Canada's Immigration System Deeply Flawed

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Appeared in the Saint John Telegraph-Journal and the New Brunswick Telegraph-Journal, June 2002

Canada would do well to imitate the US tizzy. As the United States tries to figure out how terrorists got in and why those with clear terrorist connections weren't tracked, Canada ignores deeper problems on this side of the border.

According to security and police experts, Canada provides haven to about 50 terrorist groups. The preferred method of entry is simple: flush identification papers down the plane's toilet (so your story can't be traced), claim refugee status at Canada customs, pitch a practiced story, and walk out a free terrorist, eligible for paraphernalia of welfare, social and medical benefits unrivalled by any other nation.

On a per capita basis, Canada accepts six times as many refugees as the United States and four times the average among members of the Convention on Refugees. This is because Canada's open welfare system attracts more applicants and because of Canada's high acceptance rate (46 per cent). The United States accepts 21 per cent. Other large refugee-accepting nations receive an average of 15 per cent. This is not because other nations are turning away legitimate refugees but because Canada's system can't distinguish between legitimate refugees and fraud.

In any event, no hardly means no. Refugee appeals take years, costing taxpayers much treasure in welfare and legal bills. Mohammed Issa Mohammed cost Canadian taxpayers $3 million in legal costs alone. He entered Canada on a visa and was ordered deported after being identified as a terrorist. He claimed refugee status and launched 40 appeals over 15 years, while being supported, with his family, by welfare and other social payments.

Consider Ahmed Ressam. He claimed refugee status in Canada in 1994, failed to show up for his hearing, and thus was ordered deported. He remained in Canada, acquired a criminal record, associated with terrorists, visited Afghanistan for training, returned to Canada, fraudulently acquired a Canadian passport, and began assembling explosives. A wary US customs agent arrested him trying to enter the United States in 1999 with a carload of explosives bound for the Los Angeles airport.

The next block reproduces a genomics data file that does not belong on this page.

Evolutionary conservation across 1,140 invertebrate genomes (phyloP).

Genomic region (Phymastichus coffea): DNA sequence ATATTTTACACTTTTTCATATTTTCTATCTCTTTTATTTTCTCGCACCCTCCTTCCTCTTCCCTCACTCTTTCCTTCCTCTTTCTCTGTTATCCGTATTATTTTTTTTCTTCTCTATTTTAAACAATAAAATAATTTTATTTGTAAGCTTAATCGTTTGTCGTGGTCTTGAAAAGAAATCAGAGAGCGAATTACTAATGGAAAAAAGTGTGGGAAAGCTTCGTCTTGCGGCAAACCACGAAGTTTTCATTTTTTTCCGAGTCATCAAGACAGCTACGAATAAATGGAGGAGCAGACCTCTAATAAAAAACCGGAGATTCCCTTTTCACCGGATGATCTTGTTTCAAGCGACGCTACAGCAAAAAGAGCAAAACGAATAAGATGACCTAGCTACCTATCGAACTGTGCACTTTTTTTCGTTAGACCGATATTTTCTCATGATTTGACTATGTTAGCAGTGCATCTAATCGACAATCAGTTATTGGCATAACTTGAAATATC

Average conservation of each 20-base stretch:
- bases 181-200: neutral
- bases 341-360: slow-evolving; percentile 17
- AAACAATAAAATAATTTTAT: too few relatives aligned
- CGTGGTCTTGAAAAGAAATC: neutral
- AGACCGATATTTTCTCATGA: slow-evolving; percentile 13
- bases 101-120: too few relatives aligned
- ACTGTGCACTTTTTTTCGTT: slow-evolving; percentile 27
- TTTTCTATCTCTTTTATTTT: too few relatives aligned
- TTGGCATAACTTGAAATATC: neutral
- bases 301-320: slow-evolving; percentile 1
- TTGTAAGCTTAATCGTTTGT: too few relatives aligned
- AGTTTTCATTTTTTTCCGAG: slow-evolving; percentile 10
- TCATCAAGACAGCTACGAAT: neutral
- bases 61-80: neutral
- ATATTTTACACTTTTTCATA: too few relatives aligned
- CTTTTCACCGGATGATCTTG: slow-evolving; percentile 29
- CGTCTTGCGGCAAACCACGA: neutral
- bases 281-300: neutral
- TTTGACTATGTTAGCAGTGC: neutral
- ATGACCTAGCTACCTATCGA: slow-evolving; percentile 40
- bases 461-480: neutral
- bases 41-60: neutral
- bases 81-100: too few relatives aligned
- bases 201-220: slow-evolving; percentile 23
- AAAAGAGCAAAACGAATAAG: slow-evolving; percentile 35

Ressam is hardly unique. Citizenship Canada can't find 27,000 fake refugees who have been ordered deported.

Canada's new Immigration and Refugee Protection Act makes things worse by broadening the definition of refugee and adding new appeal layers. James Bissett, former head of Canada's immigration service, says the Act "seems designed to ensure that the bad guys can never be sent home. Does any one still wonder why our allies doubt Canada's seriousness in the fight against terrorism?"

Some Canadians remain unconcerned about our security problems. Terrorists target the United States not Canada, they argue. Yet, it's as morally wrong to stand aside for a terrorist attack as it would be to stand aside for murder. Terrorism is mass murder.

Canadian self-interest is also involved. If terrorists with Canadian connections attack the United States, the United States would shut down the border and cut off trade until it felt secure again. This would devastate Canada's economy, a third of which depends on US trade.

Prospects for reform seem dismal. Special interests have captured the immigration/refugee agenda. My colleague at the Fraser Institute, former Ambassador Martin Collacott, says, "It is increasingly doubtful whether our elected officials can regain control of the system." Even if they wanted to, Collacott adds, "a great man 'large and liberal' judicial decisions in favor of refugee claimants have set precedents that now render it very difficult for the government to act in the national interest."

I favour immigration. The wave of immigrants in the first half of the 20th century, often from then-despised ethnic groups, benefited Canada greatly. Yet, Canada's current immigration system is deeply flawed. Instead of denial, Canada needs a vigorous debate.

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